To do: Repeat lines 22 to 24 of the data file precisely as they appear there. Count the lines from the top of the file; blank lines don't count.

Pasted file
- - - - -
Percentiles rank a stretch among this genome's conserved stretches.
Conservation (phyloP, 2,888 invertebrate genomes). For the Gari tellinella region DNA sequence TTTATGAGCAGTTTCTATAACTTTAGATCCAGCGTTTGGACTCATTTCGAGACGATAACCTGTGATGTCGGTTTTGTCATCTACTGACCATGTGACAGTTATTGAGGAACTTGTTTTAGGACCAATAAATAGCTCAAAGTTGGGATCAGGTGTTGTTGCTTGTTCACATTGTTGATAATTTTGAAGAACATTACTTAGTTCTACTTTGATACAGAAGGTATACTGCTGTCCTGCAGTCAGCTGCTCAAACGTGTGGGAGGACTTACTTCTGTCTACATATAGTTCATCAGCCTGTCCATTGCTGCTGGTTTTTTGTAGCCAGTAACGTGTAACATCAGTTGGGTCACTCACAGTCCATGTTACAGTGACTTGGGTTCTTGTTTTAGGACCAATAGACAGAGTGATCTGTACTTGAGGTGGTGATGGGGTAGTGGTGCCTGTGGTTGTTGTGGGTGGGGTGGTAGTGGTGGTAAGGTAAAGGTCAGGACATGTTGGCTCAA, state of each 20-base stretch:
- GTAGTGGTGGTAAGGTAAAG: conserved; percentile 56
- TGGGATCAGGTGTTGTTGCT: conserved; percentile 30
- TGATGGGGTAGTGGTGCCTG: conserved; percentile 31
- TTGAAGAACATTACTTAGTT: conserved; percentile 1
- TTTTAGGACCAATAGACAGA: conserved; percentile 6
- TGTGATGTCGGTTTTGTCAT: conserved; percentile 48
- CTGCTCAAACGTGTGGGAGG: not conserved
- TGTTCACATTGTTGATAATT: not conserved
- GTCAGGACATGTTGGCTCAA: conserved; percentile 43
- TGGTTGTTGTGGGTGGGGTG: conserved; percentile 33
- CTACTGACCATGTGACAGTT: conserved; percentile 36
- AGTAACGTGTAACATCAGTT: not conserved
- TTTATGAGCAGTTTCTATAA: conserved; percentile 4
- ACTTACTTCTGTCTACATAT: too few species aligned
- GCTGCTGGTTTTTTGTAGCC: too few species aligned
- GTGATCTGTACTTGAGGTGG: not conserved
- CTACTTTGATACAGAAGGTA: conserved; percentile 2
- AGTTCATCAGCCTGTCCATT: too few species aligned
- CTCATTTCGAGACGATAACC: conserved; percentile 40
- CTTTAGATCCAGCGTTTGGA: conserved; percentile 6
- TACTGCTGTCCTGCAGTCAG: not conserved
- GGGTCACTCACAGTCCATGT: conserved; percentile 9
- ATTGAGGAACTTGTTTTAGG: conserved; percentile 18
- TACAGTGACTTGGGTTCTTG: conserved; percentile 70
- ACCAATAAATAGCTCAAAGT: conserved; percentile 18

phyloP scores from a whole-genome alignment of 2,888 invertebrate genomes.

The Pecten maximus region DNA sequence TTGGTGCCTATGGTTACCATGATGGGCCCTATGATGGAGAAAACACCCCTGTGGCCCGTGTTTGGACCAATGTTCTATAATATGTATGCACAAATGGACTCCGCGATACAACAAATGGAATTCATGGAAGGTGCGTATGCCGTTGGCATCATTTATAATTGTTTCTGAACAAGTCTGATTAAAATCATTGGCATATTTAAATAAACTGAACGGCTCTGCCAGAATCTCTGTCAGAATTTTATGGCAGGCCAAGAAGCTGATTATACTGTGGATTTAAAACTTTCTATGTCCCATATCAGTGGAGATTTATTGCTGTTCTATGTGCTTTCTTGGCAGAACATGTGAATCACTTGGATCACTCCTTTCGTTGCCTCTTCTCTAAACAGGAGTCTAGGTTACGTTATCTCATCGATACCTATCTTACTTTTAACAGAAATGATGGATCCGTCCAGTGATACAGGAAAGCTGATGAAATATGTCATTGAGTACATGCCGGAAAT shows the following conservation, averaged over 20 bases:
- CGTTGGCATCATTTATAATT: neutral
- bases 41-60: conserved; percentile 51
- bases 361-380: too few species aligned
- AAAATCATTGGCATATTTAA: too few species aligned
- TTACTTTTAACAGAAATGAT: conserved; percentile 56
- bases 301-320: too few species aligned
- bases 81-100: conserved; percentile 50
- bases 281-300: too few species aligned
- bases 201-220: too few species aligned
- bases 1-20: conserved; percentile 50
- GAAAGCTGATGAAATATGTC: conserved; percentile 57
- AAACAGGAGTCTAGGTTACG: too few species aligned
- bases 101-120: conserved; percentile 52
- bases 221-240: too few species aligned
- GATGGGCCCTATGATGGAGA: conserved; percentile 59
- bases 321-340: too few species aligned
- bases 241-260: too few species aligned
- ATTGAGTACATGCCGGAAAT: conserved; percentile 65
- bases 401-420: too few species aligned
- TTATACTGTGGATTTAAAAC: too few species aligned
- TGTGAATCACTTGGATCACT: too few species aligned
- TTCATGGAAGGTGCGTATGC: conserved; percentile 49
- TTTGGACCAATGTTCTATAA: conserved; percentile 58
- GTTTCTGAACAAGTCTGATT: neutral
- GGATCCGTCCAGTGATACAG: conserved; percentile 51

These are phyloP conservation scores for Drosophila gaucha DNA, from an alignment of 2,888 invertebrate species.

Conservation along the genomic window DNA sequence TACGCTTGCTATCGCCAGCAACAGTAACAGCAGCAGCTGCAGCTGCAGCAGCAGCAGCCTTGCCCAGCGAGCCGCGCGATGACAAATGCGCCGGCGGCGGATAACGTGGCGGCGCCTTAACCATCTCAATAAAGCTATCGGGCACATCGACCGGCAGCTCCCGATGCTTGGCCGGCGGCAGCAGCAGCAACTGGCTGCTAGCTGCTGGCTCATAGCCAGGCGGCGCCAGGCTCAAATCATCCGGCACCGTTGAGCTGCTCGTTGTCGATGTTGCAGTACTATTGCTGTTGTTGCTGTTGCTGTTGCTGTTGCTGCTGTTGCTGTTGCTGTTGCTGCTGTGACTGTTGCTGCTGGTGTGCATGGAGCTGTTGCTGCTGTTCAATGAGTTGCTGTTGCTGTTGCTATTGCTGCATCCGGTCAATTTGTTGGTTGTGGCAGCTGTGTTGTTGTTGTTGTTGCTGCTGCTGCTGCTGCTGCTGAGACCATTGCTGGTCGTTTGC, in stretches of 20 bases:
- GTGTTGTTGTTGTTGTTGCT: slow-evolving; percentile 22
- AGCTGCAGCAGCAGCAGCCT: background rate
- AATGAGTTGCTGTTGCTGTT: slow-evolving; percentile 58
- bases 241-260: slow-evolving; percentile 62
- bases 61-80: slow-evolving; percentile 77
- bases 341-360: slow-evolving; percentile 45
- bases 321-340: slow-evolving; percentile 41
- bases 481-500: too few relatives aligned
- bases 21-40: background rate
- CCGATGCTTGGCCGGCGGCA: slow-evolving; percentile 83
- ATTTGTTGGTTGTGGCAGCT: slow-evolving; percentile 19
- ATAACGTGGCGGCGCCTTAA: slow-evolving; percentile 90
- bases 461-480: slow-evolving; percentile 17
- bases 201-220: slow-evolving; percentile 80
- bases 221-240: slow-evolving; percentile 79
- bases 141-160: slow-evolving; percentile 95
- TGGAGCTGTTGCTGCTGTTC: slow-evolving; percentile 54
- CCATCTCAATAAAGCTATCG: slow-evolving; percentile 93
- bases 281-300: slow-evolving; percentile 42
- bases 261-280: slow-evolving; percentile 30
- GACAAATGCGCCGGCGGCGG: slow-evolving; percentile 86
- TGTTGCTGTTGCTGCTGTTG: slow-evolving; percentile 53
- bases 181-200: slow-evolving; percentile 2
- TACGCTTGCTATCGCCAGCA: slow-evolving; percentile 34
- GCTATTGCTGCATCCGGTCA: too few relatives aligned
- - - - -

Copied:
- CTTTAGATCCAGCGTTTGGA: conserved; percentile 6
- TACTGCTGTCCTGCAGTCAG: not conserved
- GGGTCACTCACAGTCCATGT: conserved; percentile 9